Are the martial arts good for children?

Where I live there’s a great controversy as to whether or not to allow the UFC to hold an event. Politicians are comparing MMA to dogpits or to gladitorial arenas. Too much violence, no skill, too bloody etc. are terms we hear every day. For many parents, just the idea of teaching our child to fight is loathsome. Fortunately, others don’t think that way but I’d like to put my two cents in.
Martial arts demand discipline. In of itself, this is a positive thing to impart to children. In a time where children are getting fatter, softer and prefer their videoscreens to a gym, it’s ludicrous for parents to deny a sport. In the days of the Greeks, boxing, wrestling and the pankration were all taught to children. It was a culture that glorified the human body, the fit human body. It also believed strongly in the human mind and especially in educating it. These Greeks weren’t saints or all MENSA members but they realized that the integration of a fit body with a strong mind produced the best people. There is no evidence that there was any excessive crime or violence in Greece so I hardly believe teaching children “violent” sports debases society. And don’t even get me started on hockey and football!
If I could create a school it would be one that would have the day divided equally between physical activity and academics/skills. Martial arts, especially MMA would be compulsory and other sports would be introduced as they now are. Learning how the body functions, how to protect it and most importantly how to value it should be critical to parents. MMA, taught properly, can do this.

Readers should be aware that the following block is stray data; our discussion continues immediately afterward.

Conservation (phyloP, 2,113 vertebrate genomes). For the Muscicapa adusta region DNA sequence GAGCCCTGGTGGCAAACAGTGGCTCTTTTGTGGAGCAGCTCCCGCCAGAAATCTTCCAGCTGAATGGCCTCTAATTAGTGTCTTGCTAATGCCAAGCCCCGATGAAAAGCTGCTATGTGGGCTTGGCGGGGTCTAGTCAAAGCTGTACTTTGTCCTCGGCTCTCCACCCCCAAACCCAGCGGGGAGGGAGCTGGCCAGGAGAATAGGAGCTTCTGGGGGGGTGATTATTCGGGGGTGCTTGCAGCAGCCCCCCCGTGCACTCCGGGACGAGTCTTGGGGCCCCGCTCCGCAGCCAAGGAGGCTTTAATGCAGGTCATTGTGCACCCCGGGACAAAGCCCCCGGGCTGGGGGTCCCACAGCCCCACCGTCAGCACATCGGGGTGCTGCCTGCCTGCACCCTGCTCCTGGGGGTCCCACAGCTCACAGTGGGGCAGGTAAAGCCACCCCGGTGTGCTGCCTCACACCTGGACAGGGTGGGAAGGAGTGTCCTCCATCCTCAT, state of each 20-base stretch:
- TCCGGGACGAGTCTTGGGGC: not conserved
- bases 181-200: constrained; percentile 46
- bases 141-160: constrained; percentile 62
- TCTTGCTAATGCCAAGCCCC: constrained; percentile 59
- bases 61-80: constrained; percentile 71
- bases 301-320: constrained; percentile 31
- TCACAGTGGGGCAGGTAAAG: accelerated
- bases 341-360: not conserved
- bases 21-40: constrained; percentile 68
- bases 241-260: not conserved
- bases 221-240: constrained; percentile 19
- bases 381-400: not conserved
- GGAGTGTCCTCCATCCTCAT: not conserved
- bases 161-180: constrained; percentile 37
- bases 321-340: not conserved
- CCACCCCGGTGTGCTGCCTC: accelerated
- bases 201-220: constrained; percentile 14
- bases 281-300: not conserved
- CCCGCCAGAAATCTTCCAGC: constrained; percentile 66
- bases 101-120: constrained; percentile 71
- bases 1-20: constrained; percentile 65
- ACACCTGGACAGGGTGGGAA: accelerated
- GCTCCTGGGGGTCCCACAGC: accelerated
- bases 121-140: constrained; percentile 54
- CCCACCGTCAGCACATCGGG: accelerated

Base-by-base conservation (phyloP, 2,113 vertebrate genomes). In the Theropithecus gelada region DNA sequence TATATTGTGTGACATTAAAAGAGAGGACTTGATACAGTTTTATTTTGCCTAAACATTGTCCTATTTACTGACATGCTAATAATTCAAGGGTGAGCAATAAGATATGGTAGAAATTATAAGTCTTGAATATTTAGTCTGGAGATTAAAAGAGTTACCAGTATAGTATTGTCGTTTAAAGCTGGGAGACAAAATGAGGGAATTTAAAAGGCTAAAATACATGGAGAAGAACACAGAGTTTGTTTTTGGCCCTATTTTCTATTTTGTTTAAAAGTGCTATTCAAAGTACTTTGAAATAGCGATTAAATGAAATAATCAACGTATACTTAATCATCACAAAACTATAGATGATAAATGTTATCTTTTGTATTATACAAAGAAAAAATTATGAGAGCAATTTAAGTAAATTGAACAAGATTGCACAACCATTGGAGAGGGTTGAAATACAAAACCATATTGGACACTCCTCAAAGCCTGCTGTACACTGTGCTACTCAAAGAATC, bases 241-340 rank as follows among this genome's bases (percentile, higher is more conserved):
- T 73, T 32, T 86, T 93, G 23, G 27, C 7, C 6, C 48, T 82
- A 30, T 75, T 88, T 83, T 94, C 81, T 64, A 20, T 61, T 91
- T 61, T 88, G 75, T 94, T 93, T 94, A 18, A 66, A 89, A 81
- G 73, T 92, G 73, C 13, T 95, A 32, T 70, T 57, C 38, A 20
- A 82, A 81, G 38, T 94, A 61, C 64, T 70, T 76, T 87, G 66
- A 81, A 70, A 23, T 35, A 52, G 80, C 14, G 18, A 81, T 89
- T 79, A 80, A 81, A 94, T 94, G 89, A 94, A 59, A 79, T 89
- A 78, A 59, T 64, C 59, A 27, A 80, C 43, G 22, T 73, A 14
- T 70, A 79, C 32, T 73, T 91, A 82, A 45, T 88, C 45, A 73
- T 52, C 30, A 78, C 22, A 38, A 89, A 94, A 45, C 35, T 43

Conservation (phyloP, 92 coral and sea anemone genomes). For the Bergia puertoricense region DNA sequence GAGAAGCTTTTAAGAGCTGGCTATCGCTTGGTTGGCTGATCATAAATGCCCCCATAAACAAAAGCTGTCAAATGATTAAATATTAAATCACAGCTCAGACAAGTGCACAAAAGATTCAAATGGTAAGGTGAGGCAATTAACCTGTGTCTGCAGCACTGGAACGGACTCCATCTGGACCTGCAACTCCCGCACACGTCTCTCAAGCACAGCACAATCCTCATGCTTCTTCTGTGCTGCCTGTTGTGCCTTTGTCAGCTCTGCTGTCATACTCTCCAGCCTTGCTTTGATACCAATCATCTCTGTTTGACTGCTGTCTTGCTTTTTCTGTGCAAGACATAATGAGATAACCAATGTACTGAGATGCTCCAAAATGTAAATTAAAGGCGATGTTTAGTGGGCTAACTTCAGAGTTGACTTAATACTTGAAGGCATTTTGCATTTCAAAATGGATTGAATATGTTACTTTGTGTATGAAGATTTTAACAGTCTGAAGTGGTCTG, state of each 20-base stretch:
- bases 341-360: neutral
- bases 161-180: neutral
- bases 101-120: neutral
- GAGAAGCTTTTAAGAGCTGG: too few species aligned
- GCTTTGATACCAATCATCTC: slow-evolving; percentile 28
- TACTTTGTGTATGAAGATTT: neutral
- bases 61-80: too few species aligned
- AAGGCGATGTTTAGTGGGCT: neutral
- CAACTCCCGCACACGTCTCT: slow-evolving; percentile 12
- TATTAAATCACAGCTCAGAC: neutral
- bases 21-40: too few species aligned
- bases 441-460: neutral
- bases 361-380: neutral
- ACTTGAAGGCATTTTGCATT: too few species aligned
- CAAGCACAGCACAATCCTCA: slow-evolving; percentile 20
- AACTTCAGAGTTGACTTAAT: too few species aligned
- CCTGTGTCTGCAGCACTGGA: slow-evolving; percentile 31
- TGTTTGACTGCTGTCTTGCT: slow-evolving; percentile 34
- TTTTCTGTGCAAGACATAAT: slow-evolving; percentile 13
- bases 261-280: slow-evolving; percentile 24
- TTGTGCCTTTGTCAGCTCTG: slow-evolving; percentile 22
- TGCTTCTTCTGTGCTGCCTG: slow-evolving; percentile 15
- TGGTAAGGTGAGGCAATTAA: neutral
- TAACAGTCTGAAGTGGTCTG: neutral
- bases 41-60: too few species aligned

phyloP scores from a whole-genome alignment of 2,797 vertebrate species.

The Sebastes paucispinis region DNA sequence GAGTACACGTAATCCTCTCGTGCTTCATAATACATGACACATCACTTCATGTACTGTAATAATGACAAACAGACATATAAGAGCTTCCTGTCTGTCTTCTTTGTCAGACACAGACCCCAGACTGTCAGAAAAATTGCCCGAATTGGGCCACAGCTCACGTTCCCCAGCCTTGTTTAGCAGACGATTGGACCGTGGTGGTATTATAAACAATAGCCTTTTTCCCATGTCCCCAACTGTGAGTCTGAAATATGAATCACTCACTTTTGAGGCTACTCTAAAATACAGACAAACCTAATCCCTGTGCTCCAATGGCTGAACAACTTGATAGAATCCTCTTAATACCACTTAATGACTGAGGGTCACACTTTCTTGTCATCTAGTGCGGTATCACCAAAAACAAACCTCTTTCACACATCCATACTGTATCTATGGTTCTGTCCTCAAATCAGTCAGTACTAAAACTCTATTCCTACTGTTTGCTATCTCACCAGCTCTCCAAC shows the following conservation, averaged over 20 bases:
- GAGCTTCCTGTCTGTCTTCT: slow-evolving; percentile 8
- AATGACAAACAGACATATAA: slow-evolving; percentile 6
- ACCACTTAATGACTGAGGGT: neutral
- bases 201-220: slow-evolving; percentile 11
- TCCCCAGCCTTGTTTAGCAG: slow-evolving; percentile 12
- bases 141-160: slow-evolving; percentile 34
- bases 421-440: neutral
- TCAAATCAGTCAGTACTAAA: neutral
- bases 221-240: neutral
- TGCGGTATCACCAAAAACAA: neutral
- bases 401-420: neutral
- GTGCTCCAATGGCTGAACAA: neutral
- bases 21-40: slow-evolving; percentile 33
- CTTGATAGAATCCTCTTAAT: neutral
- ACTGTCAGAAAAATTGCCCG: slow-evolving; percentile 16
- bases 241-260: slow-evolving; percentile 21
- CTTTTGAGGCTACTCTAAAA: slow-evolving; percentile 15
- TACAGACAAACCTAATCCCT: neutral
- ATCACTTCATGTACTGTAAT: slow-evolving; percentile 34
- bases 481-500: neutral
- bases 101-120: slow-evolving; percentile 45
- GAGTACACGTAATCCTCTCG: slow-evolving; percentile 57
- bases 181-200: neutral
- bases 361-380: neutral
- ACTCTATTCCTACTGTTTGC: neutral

One Response to “Are the martial arts good for children?”

  1. gk says:

    I completely agree. It’s a shame that as a culture, we have devolved in some respects. This is a good example. A healthy body is not valued, when it should be valued at the top. Sitting at home and memorizing materials (rote learing hell) has contributed greatly to very unhealthy children. It is at the point where parents are actually trying to get them out of physical activites, even school PE. Gymnastics and Pankration would be ideal for children to build healthy bodies. The benefits it would produce for other sports is beyond important.

    Healthy active athletes tend to succeed in school more than students who do not participate and/or compete. That is more than enpugh evidence for parents to help their children.

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